Time to Progression (TTP).

We then investigated significant findings by TTP. The product-limit method (Kaplan-Meier) was used to estimate the survival function directly from the continuous survival and failure times. TTP was defined as the time from randomization to either death, increase in WBC count, loss of complete hematological response, loss of McyR, or progression to accelerated phase or blast crisis (6). Only patients randomized to imatinib were included in the pharmacogenetic analysis of TTP. There were only 5 individuals of the 113 imatinib-treated patients who experienced an event of progression in the 12 months after patient recruitment. To increase statistical power, data from an additional 6 months of follow-up was used in the TTP analysis, with 11 events of progression in the genotyped population. The analysis was stratified by genotype for the rs2290573 polymorphism to determine whether individuals with a CC genotype have a significantly shorter TTP compared with individuals with CT/TT genotypes at this locus.

Patient Population.

We compared demographics including race, sex, and age between the subset of patients genotyped, the patients enrolled in the clinical trial from the US, and the entire clinical trial population. The genotyped population, which was collected at US centers only, was not statistically different from the trial population from the US with regard to sex, race, and age (data not shown). The genotyped population compared with the entire trial is similar for sex and age, but different with regard to race. The genotyped population has more blacks (11.76% compared with 4.7%), fewer Caucasians (80.21% compared with 89.87%), and more individuals in the Other category (5.88% versus 3.80%.) This discrepancy is not surprising, given the racial diversity of the US population.

Genotype/Phenotype Correlations.

Analysis of 68 genetic polymorphisms in 26 genes identified a significant association between the rs2290573 polymorphism and MCyR in imatinib-treated patients (P = 0.00037, Bonferroni corrected P = 0.025; Table 2). The association was significant when the Fisher’s exact test was repeated with an additional 6 months of follow-up data (P = 0.001; data not shown). The rs2290573 polymorphism lies within the intronic region of putative gene DKFZP434C131, on 15q22.33, and represents a C/T base transition.4 The analysis demonstrated that imatinib-treated individuals with a CC genotype at this locus had a MCyR rate of 52%, whereas individuals with a CT or TT genotype had a MCyR rate of 89%, Fig. 1 (odds ratio, 6.72; 95% confidence interval, 1.51–29.91). The overall MCyR rate in this population is 80.2%. The rs2290573 polymorphism is in HWE in the population from the IRIS trial, which included both imatinib- and IFN-treated individuals.5 The polymorphism was also in HWE in 92 Caucasian and 73 African-American controls. The allele frequency did not differ significantly between cases and controls when stratified by race.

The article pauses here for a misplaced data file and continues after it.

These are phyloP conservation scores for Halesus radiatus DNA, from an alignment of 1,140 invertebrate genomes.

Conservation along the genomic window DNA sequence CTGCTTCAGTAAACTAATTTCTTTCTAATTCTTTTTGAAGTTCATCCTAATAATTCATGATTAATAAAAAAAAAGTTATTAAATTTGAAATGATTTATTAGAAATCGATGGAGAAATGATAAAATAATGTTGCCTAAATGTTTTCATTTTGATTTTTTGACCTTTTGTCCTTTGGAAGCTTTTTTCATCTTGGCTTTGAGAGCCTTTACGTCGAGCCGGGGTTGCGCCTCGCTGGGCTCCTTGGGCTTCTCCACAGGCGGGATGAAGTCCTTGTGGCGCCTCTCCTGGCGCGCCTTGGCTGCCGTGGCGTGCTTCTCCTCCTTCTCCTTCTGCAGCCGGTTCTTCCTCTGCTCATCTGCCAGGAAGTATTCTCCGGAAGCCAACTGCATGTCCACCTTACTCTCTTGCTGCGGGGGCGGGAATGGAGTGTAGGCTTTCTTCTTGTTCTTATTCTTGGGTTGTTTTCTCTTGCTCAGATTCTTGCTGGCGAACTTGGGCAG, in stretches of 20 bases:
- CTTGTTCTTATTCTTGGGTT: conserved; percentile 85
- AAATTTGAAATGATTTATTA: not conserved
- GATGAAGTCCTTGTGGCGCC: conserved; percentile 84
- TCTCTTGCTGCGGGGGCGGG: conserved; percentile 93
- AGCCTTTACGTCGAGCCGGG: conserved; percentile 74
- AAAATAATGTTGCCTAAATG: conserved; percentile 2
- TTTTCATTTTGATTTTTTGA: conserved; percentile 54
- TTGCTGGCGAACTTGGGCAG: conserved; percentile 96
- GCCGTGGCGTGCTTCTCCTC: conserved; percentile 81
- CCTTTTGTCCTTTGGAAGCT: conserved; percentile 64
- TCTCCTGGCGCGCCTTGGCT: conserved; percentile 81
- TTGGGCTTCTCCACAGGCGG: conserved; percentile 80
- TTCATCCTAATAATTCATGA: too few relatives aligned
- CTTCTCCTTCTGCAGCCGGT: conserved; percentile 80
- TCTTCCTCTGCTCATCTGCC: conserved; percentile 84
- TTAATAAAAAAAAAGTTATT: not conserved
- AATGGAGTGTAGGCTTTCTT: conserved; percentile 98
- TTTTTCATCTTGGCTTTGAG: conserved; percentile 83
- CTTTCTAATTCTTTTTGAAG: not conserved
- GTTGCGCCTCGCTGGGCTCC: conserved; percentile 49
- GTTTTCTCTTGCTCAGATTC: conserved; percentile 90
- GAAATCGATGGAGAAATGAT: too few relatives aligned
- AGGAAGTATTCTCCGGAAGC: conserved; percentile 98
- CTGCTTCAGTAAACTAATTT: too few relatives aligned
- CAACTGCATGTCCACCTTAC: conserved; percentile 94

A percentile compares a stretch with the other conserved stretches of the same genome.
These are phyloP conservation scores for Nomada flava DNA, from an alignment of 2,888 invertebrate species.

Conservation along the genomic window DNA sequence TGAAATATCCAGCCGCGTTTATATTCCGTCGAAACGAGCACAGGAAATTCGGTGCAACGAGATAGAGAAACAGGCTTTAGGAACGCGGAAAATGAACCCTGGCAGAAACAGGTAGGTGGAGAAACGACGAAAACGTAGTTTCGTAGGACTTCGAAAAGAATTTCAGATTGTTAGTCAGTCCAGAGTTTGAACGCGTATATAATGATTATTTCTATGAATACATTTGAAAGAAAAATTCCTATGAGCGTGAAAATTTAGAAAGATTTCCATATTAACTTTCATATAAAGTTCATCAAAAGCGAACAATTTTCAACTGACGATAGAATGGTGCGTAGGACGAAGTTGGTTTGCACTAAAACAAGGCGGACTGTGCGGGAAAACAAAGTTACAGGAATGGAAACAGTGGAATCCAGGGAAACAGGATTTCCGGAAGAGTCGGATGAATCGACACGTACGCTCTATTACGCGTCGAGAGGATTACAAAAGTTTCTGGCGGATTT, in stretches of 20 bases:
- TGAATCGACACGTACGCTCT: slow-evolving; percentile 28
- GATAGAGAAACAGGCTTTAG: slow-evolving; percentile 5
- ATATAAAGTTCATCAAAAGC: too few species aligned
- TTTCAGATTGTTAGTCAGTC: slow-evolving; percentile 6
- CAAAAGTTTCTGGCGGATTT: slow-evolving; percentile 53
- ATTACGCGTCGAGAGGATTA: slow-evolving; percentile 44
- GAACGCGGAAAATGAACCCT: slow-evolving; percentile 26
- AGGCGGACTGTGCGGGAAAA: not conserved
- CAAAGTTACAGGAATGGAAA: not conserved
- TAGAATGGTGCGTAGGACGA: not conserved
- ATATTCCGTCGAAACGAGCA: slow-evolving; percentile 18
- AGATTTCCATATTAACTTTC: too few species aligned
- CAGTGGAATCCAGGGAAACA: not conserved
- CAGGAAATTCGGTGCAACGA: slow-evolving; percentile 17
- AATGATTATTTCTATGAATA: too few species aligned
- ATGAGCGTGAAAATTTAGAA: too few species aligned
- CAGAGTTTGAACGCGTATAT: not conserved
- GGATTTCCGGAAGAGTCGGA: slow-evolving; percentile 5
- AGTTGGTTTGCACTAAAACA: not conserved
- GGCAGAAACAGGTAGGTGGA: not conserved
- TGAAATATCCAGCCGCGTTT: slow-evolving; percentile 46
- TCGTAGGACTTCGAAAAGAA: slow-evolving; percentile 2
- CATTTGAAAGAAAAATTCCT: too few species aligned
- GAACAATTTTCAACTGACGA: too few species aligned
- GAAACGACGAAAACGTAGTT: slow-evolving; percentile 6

An association between the rs2290573 polymorphism and MCyR was not observed in the small sample of IFN-treated individuals included in this analysis. Of the 20 IFN-treated patients analyzed, 8 achieved McyR, whereas 12 did not.

A preliminary analysis performed with 12 months of follow-up suggested a significant association between the C-511T IL1B polymorphism and MCyR in imatinib-treated patients (P = 0.035, Table 3). However, this was not confirmed with an additional 6 months of follow-up (data not shown). Excluding the rs2290573 and C-511T IL1B polymorphisms, none of the other 66 polymorphisms examined were significantly associated with MCyR in either the imatinib- or IFN + Ara-C-treated patients.